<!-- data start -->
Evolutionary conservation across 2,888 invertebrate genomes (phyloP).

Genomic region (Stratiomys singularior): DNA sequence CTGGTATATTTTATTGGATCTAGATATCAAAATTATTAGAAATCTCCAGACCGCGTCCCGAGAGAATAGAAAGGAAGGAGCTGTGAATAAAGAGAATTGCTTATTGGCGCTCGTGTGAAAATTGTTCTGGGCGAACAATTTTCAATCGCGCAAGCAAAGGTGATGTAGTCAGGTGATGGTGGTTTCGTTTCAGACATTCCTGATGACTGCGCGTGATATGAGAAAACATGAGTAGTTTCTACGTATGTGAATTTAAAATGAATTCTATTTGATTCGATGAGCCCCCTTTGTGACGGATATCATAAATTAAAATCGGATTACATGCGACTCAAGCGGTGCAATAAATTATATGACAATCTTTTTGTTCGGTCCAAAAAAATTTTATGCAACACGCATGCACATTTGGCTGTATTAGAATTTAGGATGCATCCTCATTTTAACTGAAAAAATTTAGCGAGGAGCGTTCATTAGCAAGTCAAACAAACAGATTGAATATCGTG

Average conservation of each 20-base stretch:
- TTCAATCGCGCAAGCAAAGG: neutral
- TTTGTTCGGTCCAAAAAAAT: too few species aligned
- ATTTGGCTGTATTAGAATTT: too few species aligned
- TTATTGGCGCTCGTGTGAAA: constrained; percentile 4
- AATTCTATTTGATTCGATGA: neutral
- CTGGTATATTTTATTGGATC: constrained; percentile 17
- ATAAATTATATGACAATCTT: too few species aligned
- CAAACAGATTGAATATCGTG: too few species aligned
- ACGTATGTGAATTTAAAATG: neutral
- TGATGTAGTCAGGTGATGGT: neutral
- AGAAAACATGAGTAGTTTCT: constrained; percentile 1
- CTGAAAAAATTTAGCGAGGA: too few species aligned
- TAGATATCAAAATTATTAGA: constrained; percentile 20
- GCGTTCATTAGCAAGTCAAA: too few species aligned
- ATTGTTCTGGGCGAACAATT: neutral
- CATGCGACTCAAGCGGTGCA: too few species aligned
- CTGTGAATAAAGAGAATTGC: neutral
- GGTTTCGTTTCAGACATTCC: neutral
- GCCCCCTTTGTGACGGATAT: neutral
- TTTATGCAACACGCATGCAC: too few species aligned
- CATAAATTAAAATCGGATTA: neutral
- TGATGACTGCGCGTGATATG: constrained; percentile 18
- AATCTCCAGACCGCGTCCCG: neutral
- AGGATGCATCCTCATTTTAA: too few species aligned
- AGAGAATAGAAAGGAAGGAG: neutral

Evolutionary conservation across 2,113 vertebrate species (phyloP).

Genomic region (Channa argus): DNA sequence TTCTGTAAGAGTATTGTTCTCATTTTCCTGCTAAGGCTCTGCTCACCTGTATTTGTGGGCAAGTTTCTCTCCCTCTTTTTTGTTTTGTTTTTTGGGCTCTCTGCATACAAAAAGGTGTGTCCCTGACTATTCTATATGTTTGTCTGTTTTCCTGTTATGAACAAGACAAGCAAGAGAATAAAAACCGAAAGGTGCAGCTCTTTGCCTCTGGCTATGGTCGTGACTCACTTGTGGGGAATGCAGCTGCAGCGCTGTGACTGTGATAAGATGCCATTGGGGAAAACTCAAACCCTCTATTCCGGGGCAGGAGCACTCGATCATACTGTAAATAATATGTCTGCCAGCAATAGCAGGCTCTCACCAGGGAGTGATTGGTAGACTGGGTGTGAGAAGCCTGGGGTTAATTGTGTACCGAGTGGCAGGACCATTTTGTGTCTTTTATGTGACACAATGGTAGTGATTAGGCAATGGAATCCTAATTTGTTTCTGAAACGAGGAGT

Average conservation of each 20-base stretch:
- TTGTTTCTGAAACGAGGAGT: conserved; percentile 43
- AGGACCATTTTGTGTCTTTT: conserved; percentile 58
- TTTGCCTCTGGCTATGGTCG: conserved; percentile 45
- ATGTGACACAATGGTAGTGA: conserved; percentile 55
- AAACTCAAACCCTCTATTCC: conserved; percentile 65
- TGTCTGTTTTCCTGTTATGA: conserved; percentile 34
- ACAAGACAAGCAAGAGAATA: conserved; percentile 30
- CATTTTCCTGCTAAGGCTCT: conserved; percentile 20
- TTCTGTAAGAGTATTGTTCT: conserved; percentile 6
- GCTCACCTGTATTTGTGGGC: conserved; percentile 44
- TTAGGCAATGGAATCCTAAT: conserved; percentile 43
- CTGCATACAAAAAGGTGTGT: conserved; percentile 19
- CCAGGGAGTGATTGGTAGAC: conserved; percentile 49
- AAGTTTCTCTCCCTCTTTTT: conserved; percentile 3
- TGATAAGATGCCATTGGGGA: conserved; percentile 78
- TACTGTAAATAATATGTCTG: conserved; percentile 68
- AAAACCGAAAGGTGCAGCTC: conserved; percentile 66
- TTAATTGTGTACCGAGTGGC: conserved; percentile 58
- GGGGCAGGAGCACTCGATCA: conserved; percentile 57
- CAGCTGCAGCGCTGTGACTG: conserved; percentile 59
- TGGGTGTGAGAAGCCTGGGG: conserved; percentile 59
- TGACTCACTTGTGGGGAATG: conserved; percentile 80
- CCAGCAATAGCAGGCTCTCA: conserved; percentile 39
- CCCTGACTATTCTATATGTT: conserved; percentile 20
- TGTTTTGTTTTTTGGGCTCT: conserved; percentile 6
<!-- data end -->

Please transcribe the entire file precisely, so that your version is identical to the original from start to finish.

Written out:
Evolutionary conservation across 2,888 invertebrate genomes (phyloP).

Genomic region (Stratiomys singularior): DNA sequence CTGGTATATTTTATTGGATCTAGATATCAAAATTATTAGAAATCTCCAGACCGCGTCCCGAGAGAATAGAAAGGAAGGAGCTGTGAATAAAGAGAATTGCTTATTGGCGCTCGTGTGAAAATTGTTCTGGGCGAACAATTTTCAATCGCGCAAGCAAAGGTGATGTAGTCAGGTGATGGTGGTTTCGTTTCAGACATTCCTGATGACTGCGCGTGATATGAGAAAACATGAGTAGTTTCTACGTATGTGAATTTAAAATGAATTCTATTTGATTCGATGAGCCCCCTTTGTGACGGATATCATAAATTAAAATCGGATTACATGCGACTCAAGCGGTGCAATAAATTATATGACAATCTTTTTGTTCGGTCCAAAAAAATTTTATGCAACACGCATGCACATTTGGCTGTATTAGAATTTAGGATGCATCCTCATTTTAACTGAAAAAATTTAGCGAGGAGCGTTCATTAGCAAGTCAAACAAACAGATTGAATATCGTG

Average conservation of each 20-base stretch:
- TTCAATCGCGCAAGCAAAGG: neutral
- TTTGTTCGGTCCAAAAAAAT: too few species aligned
- ATTTGGCTGTATTAGAATTT: too few species aligned
- TTATTGGCGCTCGTGTGAAA: constrained; percentile 4
- AATTCTATTTGATTCGATGA: neutral
- CTGGTATATTTTATTGGATC: constrained; percentile 17
- ATAAATTATATGACAATCTT: too few species aligned
- CAAACAGATTGAATATCGTG: too few species aligned
- ACGTATGTGAATTTAAAATG: neutral
- TGATGTAGTCAGGTGATGGT: neutral
- AGAAAACATGAGTAGTTTCT: constrained; percentile 1
- CTGAAAAAATTTAGCGAGGA: too few species aligned
- TAGATATCAAAATTATTAGA: constrained; percentile 20
- GCGTTCATTAGCAAGTCAAA: too few species aligned
- ATTGTTCTGGGCGAACAATT: neutral
- CATGCGACTCAAGCGGTGCA: too few species aligned
- CTGTGAATAAAGAGAATTGC: neutral
- GGTTTCGTTTCAGACATTCC: neutral
- GCCCCCTTTGTGACGGATAT: neutral
- TTTATGCAACACGCATGCAC: too few species aligned
- CATAAATTAAAATCGGATTA: neutral
- TGATGACTGCGCGTGATATG: constrained; percentile 18
- AATCTCCAGACCGCGTCCCG: neutral
- AGGATGCATCCTCATTTTAA: too few species aligned
- AGAGAATAGAAAGGAAGGAG: neutral

Evolutionary conservation across 2,113 vertebrate species (phyloP).

Genomic region (Channa argus): DNA sequence TTCTGTAAGAGTATTGTTCTCATTTTCCTGCTAAGGCTCTGCTCACCTGTATTTGTGGGCAAGTTTCTCTCCCTCTTTTTTGTTTTGTTTTTTGGGCTCTCTGCATACAAAAAGGTGTGTCCCTGACTATTCTATATGTTTGTCTGTTTTCCTGTTATGAACAAGACAAGCAAGAGAATAAAAACCGAAAGGTGCAGCTCTTTGCCTCTGGCTATGGTCGTGACTCACTTGTGGGGAATGCAGCTGCAGCGCTGTGACTGTGATAAGATGCCATTGGGGAAAACTCAAACCCTCTATTCCGGGGCAGGAGCACTCGATCATACTGTAAATAATATGTCTGCCAGCAATAGCAGGCTCTCACCAGGGAGTGATTGGTAGACTGGGTGTGAGAAGCCTGGGGTTAATTGTGTACCGAGTGGCAGGACCATTTTGTGTCTTTTATGTGACACAATGGTAGTGATTAGGCAATGGAATCCTAATTTGTTTCTGAAACGAGGAGT

Average conservation of each 20-base stretch:
- TTGTTTCTGAAACGAGGAGT: conserved; percentile 43
- AGGACCATTTTGTGTCTTTT: conserved; percentile 58
- TTTGCCTCTGGCTATGGTCG: conserved; percentile 45
- ATGTGACACAATGGTAGTGA: conserved; percentile 55
- AAACTCAAACCCTCTATTCC: conserved; percentile 65
- TGTCTGTTTTCCTGTTATGA: conserved; percentile 34
- ACAAGACAAGCAAGAGAATA: conserved; percentile 30
- CATTTTCCTGCTAAGGCTCT: conserved; percentile 20
- TTCTGTAAGAGTATTGTTCT: conserved; percentile 6
- GCTCACCTGTATTTGTGGGC: conserved; percentile 44
- TTAGGCAATGGAATCCTAAT: conserved; percentile 43
- CTGCATACAAAAAGGTGTGT: conserved; percentile 19
- CCAGGGAGTGATTGGTAGAC: conserved; percentile 49
- AAGTTTCTCTCCCTCTTTTT: conserved; percentile 3
- TGATAAGATGCCATTGGGGA: conserved; percentile 78
- TACTGTAAATAATATGTCTG: conserved; percentile 68
- AAAACCGAAAGGTGCAGCTC: conserved; percentile 66
- TTAATTGTGTACCGAGTGGC: conserved; percentile 58
- GGGGCAGGAGCACTCGATCA: conserved; percentile 57
- CAGCTGCAGCGCTGTGACTG: conserved; percentile 59
- TGGGTGTGAGAAGCCTGGGG: conserved; percentile 59
- TGACTCACTTGTGGGGAATG: conserved; percentile 80
- CCAGCAATAGCAGGCTCTCA: conserved; percentile 39
- CCCTGACTATTCTATATGTT: conserved; percentile 20
- TGTTTTGTTTTTTGGGCTCT: conserved; percentile 6